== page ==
A whistleblower’s tip-off citing suspected irregularities in the process of procuring a contractor for the multibillion shilling Karuma Hydropower project has prompted the country’s procurement body to probe technocrats at the Ministry of Energy.
The development is a new twist in the long-standing row over the selection of a contractor for the 600 megawatt dam, a project that the government admitted will not get off the ground until December despite its inception 17 years ago.
This newspaper can reveal that the Public Procurement and Disposal of Public Assets Authority (PPDA) has slapped a caveat and ordered Permanent Secretary Kabagambe Kaliisa to “address” allegations of irregularities in the procurement process before a green light can be issued to allow the Energy ministry proceed to opening financial bids, a critical stage in the final selection of a contractor.
“The Accounting Officer is requested to address all the technical issues raised,” wrote PPDA Executive Director Cornella Sabiti in a September 5 letter to Mr Kaliisa, “before opening of the financial bids.”
Of six bidders, two companies, China International Water and Electric Corporation (CWE) and Iranian Perlite Industries are understood to have made it past the pre-qualification stage and final cut for selection, a matter that has left other bidders crying foul and petitioning for intervention by PPDA.
“The Accounting Officer is also requested to undertake a due diligence on the firms who passed technical evaluation stage in order to satisfy himself with the capacity of bidders,” Ms Sabiti wrote. “This is to request you to submit your findings to the Authority within 10 working days from the date of receipt of this letter.”
Ms Sabiti also noted that beyond delivery of a hard copy of her letter to Mr Kaliisa, a soft copy had also been posted to him by email for response.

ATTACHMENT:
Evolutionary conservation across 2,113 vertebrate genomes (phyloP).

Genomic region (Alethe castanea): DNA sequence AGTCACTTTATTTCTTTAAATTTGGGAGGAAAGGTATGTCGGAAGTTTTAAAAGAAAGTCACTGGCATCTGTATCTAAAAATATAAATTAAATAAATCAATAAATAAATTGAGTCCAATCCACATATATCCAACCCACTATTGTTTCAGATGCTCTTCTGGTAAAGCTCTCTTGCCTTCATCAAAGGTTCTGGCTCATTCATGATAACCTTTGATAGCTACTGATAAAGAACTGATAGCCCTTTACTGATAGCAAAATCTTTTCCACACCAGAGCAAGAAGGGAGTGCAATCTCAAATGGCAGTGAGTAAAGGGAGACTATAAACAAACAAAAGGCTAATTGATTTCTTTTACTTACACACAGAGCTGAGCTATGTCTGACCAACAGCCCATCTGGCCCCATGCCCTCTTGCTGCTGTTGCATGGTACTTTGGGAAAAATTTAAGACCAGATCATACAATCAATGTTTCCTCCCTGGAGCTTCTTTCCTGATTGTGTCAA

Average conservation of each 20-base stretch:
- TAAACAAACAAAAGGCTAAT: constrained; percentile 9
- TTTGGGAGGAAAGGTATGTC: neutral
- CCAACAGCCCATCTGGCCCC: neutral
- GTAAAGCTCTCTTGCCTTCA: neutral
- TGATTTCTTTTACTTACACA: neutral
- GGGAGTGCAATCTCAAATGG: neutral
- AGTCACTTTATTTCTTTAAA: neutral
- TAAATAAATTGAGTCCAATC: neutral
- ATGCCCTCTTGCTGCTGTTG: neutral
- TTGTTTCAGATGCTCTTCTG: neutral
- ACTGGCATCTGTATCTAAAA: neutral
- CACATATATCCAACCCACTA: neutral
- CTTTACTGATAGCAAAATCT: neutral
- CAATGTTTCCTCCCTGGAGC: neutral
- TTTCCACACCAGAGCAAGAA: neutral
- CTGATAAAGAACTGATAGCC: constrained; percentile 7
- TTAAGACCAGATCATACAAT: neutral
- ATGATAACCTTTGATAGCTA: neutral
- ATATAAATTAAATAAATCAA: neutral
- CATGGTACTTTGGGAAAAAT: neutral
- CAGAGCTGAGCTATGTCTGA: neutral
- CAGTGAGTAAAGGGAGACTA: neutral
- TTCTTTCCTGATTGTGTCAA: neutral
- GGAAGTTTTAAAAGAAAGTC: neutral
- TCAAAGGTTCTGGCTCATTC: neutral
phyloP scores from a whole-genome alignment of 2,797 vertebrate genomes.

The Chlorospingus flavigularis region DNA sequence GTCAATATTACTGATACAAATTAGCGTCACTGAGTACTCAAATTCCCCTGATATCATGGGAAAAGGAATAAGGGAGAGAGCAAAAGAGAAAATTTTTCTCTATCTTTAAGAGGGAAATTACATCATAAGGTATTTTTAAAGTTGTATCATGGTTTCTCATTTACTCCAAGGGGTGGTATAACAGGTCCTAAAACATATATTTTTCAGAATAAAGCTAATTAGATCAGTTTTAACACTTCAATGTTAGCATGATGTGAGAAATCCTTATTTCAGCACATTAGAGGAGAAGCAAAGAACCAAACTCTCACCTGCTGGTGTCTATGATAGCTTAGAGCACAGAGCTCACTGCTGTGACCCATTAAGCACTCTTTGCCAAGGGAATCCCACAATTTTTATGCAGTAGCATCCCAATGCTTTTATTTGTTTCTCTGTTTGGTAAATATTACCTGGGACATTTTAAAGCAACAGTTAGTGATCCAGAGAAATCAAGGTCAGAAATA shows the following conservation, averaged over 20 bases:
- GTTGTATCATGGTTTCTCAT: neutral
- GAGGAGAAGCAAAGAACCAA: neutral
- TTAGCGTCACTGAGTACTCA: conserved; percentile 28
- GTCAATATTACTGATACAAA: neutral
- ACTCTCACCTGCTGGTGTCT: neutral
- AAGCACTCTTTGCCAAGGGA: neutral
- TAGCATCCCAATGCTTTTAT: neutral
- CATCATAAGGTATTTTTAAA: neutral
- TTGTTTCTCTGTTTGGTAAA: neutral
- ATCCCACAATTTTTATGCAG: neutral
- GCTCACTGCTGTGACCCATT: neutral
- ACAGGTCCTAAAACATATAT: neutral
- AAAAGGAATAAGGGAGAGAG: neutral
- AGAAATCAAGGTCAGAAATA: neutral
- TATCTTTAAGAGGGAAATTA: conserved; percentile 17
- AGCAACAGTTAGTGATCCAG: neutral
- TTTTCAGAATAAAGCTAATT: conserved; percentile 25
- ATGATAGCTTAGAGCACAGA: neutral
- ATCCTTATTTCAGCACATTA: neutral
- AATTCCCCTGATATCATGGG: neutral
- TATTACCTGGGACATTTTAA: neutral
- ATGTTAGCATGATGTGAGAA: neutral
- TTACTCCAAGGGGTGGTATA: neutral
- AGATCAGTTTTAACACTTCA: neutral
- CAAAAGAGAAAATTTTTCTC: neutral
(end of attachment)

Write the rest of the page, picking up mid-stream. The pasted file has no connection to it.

At the centre of the charges against CWE is the belief that it misrepresented facts and questions about its ability to execute works in order to influence an evaluation process, allegations the company has since denied.
The company is accused of presenting varied figures related to output and cost of previous projects it undertook so as to suit conditions set for qualification to bid for Karuma. The Energy ministry also stands accused of secretly inviting the Chinese and Iranian bidders to the stage of opening financial bids without informing other bidders of results of the evaluation process as per public procurement guidelines.
The charges also come on the back of an on-going police investigation opened in April into allegations that officials of a government 12-person bid evaluation committee accepted bribes to allow a bid by a Chinese firm to proceed to the pre-qualification stage.
Ms Sabiti said she had taken the decision following complaints by a whistleblower - an official of the Energy ministry who preferred anonymity, and an application for administrative review from aggrieved bidders Vinci Construction in partnership with Group 5 of South Africa and Egypt’s Orascom filed to her office through lawyers Tumusiime, Kabega and Company advocates.
This newspaper has seen a brief written by the whistleblower who said two bidders had proceeded to the financial evaluation stage “only because of severe bias within the ministry and the process has not been conducted with any objectivity.”
Mr Kaliisa was unavailable for comment yesterday despite repeated calls.